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Public Notice Needs To Evolve

The street I live on is having a lot of work done on it this year. A LOT. There’s been a replacement of storm drainage lines, there’s a replacement of the water main that goes under most of the length of the street coming up, and a sewer main later in the summer. And then the road will be milled and repaved.

As you can imagine, this will be creating some issues for those that live on our approximately 1.5 mile long street for most of the summer. There will be points where people will not be able to get their car to their house, lots of construction noise, some disruption of water service probably expected, etc. Such is the price for improving capability, and that’s fine.

What has become a bit clear, though, is that the old ways of getting information out about what is happening in our neighborhood is not very effective. It’s really been up to neighbors to investigate for themselves what is happening, through online research and old-fashioned personal communication, to have an idea of schedule and plan.

It’s not that the information isn’t available. It’s how it is being distributed and managed.

For example, the water line project was a very recent add-on to the other projects. Neighbors received a form letter about the project and were invited to a meeting to hear details. Further details, including schedule, was provided to the public via a press release that was sent to the media.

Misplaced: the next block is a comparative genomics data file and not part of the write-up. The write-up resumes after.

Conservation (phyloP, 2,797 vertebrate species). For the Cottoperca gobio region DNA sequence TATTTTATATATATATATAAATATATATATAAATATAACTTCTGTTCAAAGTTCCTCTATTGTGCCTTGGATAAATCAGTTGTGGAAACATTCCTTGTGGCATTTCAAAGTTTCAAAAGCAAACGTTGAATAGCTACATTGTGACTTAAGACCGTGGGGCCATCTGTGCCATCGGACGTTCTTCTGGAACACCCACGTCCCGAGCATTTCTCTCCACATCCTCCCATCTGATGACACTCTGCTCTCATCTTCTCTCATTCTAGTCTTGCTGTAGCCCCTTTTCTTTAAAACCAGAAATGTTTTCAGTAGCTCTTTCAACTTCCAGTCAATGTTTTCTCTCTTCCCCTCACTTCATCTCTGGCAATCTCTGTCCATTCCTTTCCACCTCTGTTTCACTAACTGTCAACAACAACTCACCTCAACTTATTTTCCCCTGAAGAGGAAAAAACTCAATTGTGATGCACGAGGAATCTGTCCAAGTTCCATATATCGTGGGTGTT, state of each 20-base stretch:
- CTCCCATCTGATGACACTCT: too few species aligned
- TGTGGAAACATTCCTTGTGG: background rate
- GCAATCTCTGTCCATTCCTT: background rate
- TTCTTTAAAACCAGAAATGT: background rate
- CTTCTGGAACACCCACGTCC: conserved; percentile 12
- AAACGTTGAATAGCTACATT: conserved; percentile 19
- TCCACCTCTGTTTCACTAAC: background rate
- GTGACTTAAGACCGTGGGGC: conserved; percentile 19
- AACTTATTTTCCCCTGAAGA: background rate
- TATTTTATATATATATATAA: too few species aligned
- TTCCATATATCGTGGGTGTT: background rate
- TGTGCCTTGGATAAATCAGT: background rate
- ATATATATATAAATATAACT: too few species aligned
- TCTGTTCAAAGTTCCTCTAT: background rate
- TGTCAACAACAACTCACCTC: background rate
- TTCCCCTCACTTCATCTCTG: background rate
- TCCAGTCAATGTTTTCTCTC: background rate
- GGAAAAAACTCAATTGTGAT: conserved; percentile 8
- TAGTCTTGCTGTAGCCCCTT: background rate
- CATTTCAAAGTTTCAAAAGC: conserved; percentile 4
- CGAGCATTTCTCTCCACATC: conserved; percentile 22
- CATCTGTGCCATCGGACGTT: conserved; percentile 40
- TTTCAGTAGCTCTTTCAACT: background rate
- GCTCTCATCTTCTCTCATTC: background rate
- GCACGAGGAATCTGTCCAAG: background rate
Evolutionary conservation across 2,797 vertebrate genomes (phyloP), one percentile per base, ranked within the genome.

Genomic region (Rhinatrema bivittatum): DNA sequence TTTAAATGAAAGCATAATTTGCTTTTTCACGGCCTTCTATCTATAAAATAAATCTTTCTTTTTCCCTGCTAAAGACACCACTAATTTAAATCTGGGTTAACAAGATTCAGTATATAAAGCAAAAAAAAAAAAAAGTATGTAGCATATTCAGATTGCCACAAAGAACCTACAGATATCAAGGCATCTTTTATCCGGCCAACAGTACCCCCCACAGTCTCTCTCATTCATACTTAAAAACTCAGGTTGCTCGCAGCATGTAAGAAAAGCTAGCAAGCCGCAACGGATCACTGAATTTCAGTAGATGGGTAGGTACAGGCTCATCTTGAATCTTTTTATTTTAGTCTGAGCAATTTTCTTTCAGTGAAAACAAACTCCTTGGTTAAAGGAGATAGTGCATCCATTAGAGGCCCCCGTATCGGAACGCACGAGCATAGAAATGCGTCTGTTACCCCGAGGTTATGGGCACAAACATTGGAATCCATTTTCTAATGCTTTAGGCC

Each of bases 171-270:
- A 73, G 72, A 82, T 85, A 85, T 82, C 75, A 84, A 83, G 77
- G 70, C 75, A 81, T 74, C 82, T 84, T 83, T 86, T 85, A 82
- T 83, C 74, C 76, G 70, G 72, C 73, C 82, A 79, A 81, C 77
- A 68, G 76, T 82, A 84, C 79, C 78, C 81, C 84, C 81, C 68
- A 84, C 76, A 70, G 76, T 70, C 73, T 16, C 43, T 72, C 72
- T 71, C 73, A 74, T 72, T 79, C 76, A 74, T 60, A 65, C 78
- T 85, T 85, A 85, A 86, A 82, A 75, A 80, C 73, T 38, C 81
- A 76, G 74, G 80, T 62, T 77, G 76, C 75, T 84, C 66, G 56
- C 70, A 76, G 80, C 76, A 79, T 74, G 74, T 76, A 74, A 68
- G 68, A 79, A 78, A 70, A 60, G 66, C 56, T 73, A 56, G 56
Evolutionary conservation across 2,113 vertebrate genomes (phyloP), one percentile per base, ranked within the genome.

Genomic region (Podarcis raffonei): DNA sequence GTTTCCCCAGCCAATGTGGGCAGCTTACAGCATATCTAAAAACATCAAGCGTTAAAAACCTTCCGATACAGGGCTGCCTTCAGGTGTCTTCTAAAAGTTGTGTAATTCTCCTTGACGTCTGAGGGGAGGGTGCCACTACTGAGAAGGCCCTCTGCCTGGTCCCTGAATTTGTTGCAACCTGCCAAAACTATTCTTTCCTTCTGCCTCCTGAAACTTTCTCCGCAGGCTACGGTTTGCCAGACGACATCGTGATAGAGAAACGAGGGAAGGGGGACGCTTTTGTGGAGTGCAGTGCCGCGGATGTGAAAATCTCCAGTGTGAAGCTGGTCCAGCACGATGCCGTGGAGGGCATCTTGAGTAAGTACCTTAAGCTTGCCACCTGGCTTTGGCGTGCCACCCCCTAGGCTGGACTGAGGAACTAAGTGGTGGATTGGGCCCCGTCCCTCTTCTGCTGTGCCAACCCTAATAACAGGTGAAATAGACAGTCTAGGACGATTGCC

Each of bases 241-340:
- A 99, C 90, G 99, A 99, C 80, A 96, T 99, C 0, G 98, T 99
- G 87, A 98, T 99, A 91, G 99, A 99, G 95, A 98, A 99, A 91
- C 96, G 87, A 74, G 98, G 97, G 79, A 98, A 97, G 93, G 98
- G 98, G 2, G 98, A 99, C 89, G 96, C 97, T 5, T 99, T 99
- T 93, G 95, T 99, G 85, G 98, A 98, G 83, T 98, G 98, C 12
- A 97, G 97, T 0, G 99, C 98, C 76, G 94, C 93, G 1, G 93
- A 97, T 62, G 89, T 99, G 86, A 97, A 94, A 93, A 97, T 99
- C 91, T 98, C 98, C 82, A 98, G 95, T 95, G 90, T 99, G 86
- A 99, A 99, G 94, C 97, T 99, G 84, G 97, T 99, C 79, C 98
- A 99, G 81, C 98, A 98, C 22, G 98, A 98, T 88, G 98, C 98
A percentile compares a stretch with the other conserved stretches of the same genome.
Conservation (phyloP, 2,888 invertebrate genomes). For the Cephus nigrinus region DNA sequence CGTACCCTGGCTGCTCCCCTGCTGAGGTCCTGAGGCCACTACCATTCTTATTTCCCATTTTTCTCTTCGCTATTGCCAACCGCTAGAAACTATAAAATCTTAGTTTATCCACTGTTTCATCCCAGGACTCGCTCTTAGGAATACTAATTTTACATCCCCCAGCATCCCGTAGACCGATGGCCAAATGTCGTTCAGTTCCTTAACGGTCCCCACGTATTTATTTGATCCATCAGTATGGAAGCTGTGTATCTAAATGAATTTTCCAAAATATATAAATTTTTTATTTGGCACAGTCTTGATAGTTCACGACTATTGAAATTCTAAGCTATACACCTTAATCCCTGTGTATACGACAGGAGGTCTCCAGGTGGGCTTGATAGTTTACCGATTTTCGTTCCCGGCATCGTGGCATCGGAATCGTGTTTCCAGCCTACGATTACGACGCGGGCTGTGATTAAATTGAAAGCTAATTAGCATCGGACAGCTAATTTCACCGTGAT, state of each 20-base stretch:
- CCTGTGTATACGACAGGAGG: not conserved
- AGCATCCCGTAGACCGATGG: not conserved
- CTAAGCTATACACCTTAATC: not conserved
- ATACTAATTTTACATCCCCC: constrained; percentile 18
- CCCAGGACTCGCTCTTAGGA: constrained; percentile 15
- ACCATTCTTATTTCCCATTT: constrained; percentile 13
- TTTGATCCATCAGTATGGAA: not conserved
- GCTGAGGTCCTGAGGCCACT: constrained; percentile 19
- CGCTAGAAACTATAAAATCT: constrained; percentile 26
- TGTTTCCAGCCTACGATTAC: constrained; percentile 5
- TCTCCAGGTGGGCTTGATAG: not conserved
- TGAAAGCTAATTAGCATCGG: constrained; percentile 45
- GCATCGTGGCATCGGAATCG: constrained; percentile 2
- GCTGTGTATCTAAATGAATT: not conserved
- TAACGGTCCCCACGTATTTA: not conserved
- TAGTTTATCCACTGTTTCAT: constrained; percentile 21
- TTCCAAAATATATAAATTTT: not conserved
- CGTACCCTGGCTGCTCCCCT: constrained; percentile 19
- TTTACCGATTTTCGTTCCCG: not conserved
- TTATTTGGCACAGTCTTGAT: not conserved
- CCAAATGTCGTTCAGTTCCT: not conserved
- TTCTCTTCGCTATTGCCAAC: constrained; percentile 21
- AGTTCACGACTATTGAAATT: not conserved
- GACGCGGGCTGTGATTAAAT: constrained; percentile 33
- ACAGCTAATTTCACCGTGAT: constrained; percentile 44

Now all this activity is happening very quckly. Letters in envelopes that look like junk mail, and press releases, may meet public notice requirements but they are really not an effective way to get the word out.

Why can I say this? Because a substantial number of neighbors didn’t know much about the water project until our homeowners association posted the information on their email list.

If the water company had just had someone responsible to look for a bit closer community communication, they could have easily found avenues to use more viral methods to get the word out. A homeowners association that includes the street involved – a homeowners association with an email distribution list and a web site. A Facebook page for the neighborhood NOT affiliated with the HOA that has about 50 followers as well.

In essence, what I’m saying is that the message is not the problem – the messenger is the problem. The nature of information filtering is changing. You can’t rely on press releases to the news media and form letters in the mail. They get buried and ignored. Would you use just those techniques to sell a new product to a market? Of course not – because you need to get market’s attention. So why rely on those same techniques for important information to send to EXISTING market?

In the past, that was an acceptable minimum for notice. But in today’s world, with the general population fading interest and use of newspapers and unsolicited direct mail, that can’t be the minimum any longer. Online community contact has to be searched for, and utilized.

And this goes both ways. Online communities also have to search for, and find effective ways to deliver, the information from outsiders that their community needs. These responsibilities differ from for-profit to volunteer organizations, but still, the need is there.

Kessler Freedman, Inc.